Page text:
“THE LINDENS� DROPS BY $1.75 million: The oldest house in the District, got a dramatic price cut. Nina and Ken Brody are now selling KALORAMAROADNW for $8,750,000. Originally built as a summer residence in Danvers Mass. in 1754 by Robert Hooper, a wealthy merchant and English loyalist, it was dismantled nail by nail and rebuilt in Washington from 19351937 by George Maurice Morris and his wife, Miriam Hubbard Morris. Ken Brody is a co-founder of the $8.2 billion hedge fund firm Taconic Capital Advisors. The six-bedroom four-level mansion, known as “The Lindens� after the many linden trees that originally surrounded it in Danvers, is set amidst a majestic half-acre lot and features embassy sized rooms, two kitchens, a lower level tavern room and spa. It is now listed by William F. X. Moody, Robert Hryniewick, Adam T. Rackliffe and Christopher R. Leary of Washington Fine Properties.

ENDLESS POSSIBILITIES: A grand and gracious 1956 brick Colonial is listed at $2.9 million with Washington Fine Properties’ Heidi Hatfield and Anne Weir. The elegantly proportioned  LOWELLSTREETNW house sits on a half-acre lot in Kent and features five bedrooms, eight baths and a large lower level recreation room.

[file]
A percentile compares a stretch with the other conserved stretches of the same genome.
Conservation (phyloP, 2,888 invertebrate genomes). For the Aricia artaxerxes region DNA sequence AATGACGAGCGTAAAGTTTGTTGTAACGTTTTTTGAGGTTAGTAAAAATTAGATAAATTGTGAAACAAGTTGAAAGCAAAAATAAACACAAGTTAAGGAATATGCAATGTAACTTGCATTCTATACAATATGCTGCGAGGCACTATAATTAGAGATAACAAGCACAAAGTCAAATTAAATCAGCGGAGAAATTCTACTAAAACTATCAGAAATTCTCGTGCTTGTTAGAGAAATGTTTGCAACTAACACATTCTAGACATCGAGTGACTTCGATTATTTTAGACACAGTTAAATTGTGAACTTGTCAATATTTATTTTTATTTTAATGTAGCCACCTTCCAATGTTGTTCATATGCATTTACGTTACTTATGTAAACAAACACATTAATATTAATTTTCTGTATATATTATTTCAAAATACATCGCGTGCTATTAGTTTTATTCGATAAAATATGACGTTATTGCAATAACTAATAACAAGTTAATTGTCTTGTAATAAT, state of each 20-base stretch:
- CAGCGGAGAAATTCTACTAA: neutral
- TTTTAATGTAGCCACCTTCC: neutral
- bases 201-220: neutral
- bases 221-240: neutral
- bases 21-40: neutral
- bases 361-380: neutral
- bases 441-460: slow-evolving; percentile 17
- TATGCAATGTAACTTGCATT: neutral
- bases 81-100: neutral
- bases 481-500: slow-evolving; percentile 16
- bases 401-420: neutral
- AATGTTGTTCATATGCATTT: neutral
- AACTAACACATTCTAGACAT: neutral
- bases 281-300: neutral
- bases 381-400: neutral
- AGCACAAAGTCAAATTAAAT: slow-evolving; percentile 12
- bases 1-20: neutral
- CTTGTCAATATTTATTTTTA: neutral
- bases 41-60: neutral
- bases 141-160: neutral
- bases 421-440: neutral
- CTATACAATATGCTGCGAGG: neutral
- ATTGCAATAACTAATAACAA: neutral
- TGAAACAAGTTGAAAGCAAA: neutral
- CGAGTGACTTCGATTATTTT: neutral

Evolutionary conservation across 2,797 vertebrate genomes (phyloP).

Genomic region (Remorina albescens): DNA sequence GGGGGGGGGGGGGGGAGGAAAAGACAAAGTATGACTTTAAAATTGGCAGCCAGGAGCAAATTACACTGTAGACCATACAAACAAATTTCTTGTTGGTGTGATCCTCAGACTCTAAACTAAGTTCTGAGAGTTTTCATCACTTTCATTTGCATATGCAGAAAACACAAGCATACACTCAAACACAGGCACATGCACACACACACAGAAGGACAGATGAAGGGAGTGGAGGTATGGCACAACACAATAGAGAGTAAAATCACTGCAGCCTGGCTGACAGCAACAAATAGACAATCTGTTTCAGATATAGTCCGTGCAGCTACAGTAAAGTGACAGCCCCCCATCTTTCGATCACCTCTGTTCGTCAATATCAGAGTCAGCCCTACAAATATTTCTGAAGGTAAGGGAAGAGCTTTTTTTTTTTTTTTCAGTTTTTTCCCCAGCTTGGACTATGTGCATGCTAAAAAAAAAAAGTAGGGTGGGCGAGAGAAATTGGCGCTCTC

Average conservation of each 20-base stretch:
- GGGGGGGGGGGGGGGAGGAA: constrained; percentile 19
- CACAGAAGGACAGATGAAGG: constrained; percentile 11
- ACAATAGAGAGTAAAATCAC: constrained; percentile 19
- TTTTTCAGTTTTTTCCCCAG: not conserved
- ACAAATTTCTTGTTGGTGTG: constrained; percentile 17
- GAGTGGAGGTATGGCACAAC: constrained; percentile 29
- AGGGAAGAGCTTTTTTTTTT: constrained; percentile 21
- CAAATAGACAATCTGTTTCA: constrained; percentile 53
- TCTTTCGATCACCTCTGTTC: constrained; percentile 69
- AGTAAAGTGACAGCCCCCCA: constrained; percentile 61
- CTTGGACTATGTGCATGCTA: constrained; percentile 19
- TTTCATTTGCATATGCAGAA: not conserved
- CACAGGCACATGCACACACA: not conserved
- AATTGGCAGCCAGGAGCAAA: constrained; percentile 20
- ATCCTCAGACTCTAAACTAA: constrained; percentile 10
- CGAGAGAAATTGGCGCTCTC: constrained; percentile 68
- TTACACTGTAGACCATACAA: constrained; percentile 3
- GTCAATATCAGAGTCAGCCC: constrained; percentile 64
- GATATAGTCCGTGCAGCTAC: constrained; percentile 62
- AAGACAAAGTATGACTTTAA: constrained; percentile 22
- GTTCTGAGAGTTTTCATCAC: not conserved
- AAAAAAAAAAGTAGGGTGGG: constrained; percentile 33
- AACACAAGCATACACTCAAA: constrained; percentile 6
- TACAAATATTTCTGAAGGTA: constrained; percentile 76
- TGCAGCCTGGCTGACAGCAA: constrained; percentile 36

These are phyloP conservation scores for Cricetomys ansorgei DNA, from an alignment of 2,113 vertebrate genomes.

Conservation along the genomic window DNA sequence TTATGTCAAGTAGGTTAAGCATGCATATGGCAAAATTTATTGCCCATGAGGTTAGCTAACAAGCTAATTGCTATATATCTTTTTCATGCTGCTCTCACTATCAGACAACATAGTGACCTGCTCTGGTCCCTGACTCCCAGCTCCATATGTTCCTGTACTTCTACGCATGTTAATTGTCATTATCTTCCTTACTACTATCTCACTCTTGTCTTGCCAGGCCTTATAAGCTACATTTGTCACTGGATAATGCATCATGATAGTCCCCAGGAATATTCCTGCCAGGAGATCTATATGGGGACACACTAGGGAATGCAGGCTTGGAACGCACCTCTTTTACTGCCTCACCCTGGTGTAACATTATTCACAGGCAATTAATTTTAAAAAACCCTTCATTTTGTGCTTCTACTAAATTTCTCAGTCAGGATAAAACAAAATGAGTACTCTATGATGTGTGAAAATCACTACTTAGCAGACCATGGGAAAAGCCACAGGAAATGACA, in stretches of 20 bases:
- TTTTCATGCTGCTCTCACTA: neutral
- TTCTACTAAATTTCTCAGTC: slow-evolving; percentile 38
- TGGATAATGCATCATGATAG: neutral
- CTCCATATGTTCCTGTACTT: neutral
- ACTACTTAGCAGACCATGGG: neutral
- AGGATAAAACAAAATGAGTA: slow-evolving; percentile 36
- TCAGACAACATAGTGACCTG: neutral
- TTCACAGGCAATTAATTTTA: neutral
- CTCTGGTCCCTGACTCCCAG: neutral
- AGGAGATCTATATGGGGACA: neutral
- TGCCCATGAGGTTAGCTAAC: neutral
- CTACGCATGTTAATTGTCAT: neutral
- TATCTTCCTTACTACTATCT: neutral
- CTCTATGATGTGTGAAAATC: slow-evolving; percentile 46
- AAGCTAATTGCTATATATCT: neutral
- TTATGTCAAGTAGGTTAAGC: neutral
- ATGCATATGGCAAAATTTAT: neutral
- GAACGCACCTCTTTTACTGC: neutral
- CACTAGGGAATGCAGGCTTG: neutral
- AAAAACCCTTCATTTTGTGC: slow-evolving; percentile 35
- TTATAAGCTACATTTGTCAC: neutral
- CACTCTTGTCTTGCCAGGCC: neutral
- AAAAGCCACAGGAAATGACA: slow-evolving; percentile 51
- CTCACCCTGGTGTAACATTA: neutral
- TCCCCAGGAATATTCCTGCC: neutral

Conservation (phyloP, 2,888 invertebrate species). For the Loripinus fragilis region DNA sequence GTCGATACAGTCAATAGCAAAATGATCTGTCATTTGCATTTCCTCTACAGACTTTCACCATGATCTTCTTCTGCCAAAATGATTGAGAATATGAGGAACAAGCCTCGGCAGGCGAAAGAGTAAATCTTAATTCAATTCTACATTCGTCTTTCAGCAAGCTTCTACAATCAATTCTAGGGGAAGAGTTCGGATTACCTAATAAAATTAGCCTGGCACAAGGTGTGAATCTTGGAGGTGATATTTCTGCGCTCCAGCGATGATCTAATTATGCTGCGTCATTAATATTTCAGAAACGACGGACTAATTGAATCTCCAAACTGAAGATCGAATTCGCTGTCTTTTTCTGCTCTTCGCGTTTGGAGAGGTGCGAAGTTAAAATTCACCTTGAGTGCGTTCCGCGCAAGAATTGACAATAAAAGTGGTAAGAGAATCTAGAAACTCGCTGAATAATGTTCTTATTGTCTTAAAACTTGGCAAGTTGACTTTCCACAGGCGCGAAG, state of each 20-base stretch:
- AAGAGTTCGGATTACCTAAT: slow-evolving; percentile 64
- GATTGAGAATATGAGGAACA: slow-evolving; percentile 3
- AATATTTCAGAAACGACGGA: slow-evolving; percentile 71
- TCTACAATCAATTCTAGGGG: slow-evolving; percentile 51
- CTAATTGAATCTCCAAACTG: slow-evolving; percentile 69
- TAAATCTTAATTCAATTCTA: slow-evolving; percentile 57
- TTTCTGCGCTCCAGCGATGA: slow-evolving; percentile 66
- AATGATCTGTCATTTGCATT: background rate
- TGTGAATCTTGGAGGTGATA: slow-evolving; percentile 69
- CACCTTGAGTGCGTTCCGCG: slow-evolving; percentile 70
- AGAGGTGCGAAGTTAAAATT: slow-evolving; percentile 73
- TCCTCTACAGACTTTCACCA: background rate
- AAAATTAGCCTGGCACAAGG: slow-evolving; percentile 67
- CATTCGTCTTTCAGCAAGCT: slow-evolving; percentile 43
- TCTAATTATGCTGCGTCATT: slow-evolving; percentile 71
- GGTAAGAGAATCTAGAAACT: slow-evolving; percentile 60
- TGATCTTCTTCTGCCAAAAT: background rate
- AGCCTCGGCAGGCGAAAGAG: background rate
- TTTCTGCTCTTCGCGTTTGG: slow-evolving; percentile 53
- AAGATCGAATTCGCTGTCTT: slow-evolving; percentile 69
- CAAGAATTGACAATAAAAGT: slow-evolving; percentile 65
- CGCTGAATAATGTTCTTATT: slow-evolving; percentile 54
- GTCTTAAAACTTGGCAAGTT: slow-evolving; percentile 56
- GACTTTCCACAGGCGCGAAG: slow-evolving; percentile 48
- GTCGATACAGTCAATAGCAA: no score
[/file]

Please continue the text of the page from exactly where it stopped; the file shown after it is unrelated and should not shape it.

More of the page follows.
78

PETWORTH PRIZES: Compass Real Estate’s Alex Venditti and Jill Patel are listing agents for three new condominiums at VARNUM STREET NW. The three-unit development features a penthouse that is already under contract, listed at $574,000. Unit 1 is also under contract and listed at $589,900. Unit 2 is still available and is offered at $619,900. The twobedroom, two-bath unit features large open space, an abundance of natural light, a gleaming gourmet kitchen with quartz countertops and a master bedroom and ensuite bath. Send real estate news to Stacey Grazier Pfarr at editorial@washingtonlife.com.

770 Girard - Warehouse Kitchen

WA S H I N G T O N L I F E

| M A R C H      | washingtonlife.com


home life | open house

High-End Offerings Stunning homes now on the market.

KENT

5050 Millwood Lane NW, Washington, DC 20016 On a showstopping half-acre lot, this stunning house exudes charm from its whitewashed brick exterior to an interior rich with exquisite architectural details. On one of Kent’s most admired streets, it offers privacy and views rarely seen in a city residence. Generously proportioned rooms complement the gorgeous, tranquil setting, making this home equally suited for entertaining and contemplation.

PALISADES

4914 Ashby St. NW, Washington, DC 20007

Asking Price: $3,750,000

A custom home by award winning Laurence Cafritz Builders, designed by GTM Architects, this exquisite 6 bedroom, 6.5 bath house is ideally situated in the Palisades neighborhood and offers 6,605 square feet of living space on a rare large level lot. It’s only a short walk to local shops and restaurants and a short drive to Georgetown and downtown..

Listing Agent: Hans Wydler, Wydler Brothers, Principal Broker, Licensed in MD, DC & VA, 202.600.2727, Hans@ WydlerBrothers.com

Asking Price: $3,395,000 Listing Agent: Margot Wilson, Washington Fine Properties, 202-549-2100